Grab discharge. Charterers of coal, ore, phosphate in bulk, wheat, bulk sugar, grains etc. which can be discharged by grabs, often stipulate that no cargo must be loaded in “deep tanks”.
Deep tanks are generally found in older style “general cargo ships” which had cargo compartments divided into separate holds (even modern dry cargo ships’ cargo spaces are divided into “holds”) and when the ship had to carry some liquid cargo (for example, vegetable oil) as pan of its general cargo, it required steel tanks within the cargo spaces. Such tanks were part of the structure of the ship and could be used even for dry cargo if there was no liquid cargo. Today, liquid cargoes are carried in liquid cargo bulk carriers or multipurpose ships. However, general cargo ships with deep tanks may still be found in many pans of the world. These tanks can have small openings that are not very suitable for grabs to be used, especially if the grabs are large. However, leaving the deep tanks empty may seriously interfere with the even distribution of the cargo throughout the ship. Instead of excluding the deep tanks altogether, it is often agreed as an alternative that all extra time and extra expenses resulting from discharge of such bulk cargo from the deep tanks will be charged against shipowners. Apart from the greater risk of damage to the deep tanks by using grabs, the question of fixing. the extra time and discharging expenses is often a source of dispute.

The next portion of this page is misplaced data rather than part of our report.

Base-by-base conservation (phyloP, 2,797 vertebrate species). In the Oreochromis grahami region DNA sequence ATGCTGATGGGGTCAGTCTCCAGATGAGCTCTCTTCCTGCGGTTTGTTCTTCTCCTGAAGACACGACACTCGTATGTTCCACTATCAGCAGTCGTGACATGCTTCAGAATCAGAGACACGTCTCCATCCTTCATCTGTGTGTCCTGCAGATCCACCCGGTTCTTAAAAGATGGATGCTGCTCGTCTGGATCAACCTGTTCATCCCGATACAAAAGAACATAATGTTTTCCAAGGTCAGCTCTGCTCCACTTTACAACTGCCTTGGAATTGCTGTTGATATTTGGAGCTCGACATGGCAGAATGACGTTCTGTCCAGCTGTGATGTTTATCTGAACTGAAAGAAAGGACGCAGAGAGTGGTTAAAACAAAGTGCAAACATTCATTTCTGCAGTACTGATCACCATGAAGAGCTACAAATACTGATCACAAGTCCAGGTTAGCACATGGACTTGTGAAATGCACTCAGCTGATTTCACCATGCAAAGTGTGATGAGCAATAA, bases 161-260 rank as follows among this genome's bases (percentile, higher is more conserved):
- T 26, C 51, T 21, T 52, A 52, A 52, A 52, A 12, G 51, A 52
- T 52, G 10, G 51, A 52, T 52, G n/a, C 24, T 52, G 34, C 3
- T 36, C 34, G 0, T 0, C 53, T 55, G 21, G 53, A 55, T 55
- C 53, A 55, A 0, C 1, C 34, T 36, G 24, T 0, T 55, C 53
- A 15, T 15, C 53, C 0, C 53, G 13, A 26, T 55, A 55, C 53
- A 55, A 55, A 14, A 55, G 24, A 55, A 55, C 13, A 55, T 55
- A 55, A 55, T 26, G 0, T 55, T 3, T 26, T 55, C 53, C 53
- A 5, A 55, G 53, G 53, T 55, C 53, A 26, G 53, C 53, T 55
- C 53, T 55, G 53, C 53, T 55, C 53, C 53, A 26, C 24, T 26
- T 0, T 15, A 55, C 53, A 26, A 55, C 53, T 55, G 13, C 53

An example of a “grab discharge clause” can be found in the MULTIFORM charterparty:
“The vessel is to be suitable for grab discharge. No cargo shall be loaded in any cargo compartments not readily accessible for grab discharge. However, should any cargo be loaded in any inaccessible spaces, all extra expenses so incurred shall be for Owners’ account and any time lost to the vessel shall not count as laytime or time on demurrage. “
In a case, which came before arbitrators in London in 1987, the ship was described by the shipowner to be suitable for grab discharge in tween decks and lower holds. Roughly two thirds of the cargo of pigiron was stowed in the lower holds and the remainder in the tween deck spaces, for stability. The ship was suitable, but for discharge by grabs which, together with the cargo the grab lifted, would not exceed a mass greater than that which the master considered would be safe for the ship’s structural safety. However, in the discharging port very large grabs were being used but these could not be used in the tween decks of the ship. Slower methods of discharge had to be used. There was a delay and the charterers claimed this was because of a misdescription of the ship’s suitability for grab discharge by the owner. However, the judge decided that the knowledge of the port and of the cargo handling equipment used there was the charterer’s responsibility and if unreasonably large grabs were used any delay was not a breach of the charter by the shipowner.